Despite the title, with a lineup like this, it’s hard to believe that things could
get any better. The obvious attraction is the chance to see two gifted improvisers in Adderley and Jackson trade licks, and the results sure don’t disappoint. The format is familiar; mostly a selection of blues, soul, and standard tunes played with a minimum of complications. Nothing is groundbreaking or novel; the format is merely an opportunity for a quintet of musicians to get together to create some real heat.
Adderley, who had yet to really make a name for himself with his quintet, rips through hummingbird-like solos with power and gusto on this 1958 date, etching in bluesy licks and dizzying arpeggios over the most routine progressions. Jackson’s relaxed, gentlemanly demeanor serves as a foil for the more restless Adderley, offering up the same cool detachment that worked so well in the MJQ. There’s no sense of the competition that mars similar projects, merely the feel of a couple of old friends swapping stories on the back porch. It goes without saying that the top-notch rhythm section completes its chores nicely, providing the backbone necessary for the fiery soloing on top.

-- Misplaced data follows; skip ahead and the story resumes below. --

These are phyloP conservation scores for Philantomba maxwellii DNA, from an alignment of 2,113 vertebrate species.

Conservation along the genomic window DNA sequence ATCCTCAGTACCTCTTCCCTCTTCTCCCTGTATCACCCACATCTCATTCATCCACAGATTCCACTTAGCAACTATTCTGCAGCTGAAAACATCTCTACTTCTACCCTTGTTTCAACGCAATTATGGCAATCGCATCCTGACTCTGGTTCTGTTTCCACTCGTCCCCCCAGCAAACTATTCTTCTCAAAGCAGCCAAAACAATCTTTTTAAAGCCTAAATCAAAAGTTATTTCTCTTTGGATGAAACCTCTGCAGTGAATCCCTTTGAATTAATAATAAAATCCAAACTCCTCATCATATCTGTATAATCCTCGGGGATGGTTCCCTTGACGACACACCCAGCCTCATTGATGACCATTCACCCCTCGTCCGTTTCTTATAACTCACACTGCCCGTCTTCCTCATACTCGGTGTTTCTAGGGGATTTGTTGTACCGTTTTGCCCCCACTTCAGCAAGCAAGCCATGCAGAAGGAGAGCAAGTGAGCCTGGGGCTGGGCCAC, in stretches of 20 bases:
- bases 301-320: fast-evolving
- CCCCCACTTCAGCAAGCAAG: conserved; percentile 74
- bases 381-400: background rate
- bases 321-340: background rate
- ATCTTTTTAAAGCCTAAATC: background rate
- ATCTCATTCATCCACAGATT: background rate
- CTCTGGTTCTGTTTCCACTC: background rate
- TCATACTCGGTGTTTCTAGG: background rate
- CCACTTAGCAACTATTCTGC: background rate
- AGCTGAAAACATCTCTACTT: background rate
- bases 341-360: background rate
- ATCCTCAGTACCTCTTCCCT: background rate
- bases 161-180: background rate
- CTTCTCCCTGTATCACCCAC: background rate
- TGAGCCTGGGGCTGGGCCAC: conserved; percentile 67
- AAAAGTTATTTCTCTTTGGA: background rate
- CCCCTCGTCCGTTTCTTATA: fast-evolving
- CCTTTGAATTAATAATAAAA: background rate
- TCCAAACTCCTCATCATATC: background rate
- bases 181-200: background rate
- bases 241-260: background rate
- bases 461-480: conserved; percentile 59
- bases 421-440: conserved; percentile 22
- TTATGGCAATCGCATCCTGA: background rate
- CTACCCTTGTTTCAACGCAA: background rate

Although the quintet is swimming in familiar channels, they do turn in one classic performance on “Sidewalks of New York,” a passionate and lively rendition that surpasses just about any version that’s out there. But for the most part, listeners can be satisfied with a recording by a group that embraces the basic tenets of jazz: blues, soul, and passionate improvisation. When you’ve got a cast as talented as this one, who wouldn’t expect a five star performance?
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Personnel: Cannonball Adderley - alto sax; Milt Jackson - vibes; Wynton Kelly - piano; Percy Heath - bass; Art Blakey - drums.